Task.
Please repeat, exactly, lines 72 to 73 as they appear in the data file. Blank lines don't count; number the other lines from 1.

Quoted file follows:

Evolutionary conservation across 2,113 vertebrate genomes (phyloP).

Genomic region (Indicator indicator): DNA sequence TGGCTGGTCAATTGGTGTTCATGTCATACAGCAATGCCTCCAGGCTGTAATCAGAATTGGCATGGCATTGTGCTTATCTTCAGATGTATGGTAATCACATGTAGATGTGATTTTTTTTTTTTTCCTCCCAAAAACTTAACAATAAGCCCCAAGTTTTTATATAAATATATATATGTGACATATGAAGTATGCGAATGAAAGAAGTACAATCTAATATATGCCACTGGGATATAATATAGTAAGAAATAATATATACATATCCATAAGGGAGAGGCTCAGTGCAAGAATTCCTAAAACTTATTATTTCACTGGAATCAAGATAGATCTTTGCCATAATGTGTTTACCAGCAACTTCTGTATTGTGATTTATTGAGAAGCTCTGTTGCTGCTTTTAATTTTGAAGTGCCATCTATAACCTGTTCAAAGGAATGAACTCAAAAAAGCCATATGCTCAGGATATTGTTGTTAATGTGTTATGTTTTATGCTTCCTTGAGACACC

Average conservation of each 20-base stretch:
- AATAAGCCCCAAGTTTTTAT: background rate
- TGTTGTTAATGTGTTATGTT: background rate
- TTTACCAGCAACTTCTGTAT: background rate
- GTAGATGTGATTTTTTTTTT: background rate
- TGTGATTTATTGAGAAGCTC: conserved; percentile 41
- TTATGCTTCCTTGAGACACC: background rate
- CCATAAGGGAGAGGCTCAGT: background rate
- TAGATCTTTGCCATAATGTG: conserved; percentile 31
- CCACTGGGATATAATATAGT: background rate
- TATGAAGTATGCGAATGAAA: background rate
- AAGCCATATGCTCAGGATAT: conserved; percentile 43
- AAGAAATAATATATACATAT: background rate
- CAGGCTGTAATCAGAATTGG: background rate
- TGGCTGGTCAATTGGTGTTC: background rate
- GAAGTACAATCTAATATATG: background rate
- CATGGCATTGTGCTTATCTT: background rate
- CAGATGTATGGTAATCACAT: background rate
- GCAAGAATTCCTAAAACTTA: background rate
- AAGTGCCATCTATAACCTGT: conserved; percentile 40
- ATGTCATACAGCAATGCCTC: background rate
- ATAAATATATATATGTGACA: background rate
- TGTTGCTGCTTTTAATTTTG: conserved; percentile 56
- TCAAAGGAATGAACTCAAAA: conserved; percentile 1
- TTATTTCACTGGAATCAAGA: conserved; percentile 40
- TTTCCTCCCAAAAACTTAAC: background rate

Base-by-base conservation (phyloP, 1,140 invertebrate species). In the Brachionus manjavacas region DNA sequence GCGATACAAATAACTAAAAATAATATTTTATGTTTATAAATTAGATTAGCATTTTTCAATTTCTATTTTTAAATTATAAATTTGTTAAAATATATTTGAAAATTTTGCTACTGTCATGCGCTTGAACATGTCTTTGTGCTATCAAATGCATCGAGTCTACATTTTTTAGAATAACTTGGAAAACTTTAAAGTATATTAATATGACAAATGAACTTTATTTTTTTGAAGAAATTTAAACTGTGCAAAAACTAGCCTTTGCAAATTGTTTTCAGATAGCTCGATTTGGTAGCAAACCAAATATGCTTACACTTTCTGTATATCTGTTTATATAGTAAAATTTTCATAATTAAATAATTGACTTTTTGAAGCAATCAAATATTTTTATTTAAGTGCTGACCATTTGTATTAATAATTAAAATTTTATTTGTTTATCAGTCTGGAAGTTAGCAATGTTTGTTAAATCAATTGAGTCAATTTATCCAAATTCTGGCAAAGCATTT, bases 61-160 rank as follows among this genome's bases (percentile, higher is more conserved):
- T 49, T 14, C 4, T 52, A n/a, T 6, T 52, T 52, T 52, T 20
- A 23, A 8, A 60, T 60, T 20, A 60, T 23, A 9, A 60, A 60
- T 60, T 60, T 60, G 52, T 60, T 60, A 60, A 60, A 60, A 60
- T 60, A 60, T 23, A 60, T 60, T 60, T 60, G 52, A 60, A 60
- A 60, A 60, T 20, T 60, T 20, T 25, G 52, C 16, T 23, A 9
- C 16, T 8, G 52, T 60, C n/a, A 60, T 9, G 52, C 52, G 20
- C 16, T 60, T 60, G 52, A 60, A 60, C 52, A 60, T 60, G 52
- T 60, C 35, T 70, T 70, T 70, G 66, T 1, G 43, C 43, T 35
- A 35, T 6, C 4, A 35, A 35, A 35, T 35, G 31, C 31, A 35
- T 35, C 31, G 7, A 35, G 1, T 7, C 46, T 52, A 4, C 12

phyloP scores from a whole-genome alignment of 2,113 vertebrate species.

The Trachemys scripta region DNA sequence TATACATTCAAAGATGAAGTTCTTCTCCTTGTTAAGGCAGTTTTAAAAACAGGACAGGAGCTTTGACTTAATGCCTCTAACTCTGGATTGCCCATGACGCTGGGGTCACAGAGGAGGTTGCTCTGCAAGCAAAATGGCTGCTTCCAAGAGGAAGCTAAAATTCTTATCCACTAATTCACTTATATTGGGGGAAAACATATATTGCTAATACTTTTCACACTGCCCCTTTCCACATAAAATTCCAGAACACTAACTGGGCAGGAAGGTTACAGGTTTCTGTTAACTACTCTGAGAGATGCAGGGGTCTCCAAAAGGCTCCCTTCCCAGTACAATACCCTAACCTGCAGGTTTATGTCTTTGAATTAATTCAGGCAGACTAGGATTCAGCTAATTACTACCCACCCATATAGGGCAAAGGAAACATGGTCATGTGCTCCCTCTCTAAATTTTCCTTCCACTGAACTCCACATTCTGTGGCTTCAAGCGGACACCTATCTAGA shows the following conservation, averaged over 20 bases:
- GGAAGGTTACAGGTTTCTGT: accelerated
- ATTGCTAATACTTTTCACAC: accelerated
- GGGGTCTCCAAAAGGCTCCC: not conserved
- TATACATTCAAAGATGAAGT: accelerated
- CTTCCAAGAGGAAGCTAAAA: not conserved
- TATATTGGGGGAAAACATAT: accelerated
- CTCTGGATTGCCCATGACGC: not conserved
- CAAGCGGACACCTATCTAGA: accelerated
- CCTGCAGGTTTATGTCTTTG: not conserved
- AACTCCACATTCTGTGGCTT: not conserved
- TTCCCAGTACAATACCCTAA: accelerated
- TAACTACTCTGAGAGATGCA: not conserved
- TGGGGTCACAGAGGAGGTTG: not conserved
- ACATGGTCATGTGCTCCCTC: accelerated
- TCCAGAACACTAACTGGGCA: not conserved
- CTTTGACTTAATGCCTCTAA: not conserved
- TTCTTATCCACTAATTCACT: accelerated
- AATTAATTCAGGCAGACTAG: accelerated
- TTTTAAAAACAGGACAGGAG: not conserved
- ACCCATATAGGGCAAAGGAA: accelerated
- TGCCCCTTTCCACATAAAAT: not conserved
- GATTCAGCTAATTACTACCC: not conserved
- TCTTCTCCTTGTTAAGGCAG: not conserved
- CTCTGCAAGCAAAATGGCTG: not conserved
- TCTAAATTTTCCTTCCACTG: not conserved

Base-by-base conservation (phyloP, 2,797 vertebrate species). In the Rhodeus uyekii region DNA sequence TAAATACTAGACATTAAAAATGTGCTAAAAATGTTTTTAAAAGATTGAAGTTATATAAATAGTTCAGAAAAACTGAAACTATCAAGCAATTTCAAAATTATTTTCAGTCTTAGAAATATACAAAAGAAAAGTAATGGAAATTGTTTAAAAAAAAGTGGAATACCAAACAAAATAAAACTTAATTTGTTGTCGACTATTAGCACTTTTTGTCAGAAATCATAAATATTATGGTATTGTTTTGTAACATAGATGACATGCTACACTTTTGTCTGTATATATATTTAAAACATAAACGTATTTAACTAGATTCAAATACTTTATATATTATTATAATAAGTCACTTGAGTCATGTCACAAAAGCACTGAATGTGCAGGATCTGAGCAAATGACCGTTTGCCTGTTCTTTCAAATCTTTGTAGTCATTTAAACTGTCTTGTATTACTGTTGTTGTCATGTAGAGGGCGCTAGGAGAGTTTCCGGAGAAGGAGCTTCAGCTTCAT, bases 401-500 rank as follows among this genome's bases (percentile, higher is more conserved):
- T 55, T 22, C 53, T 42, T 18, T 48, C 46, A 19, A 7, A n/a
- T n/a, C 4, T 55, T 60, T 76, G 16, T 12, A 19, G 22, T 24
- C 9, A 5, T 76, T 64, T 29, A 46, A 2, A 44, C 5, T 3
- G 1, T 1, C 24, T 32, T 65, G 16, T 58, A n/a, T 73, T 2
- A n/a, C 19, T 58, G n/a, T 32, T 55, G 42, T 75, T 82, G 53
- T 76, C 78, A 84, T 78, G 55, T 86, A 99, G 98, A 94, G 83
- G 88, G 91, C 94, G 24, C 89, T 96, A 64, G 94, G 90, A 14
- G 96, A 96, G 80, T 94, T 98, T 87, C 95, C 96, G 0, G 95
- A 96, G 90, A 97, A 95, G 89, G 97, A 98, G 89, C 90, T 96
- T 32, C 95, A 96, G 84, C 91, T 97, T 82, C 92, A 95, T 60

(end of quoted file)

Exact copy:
- A n/a, C 19, T 58, G n/a, T 32, T 55, G 42, T 75, T 82, G 53
- T 76, C 78, A 84, T 78, G 55, T 86, A 99, G 98, A 94, G 83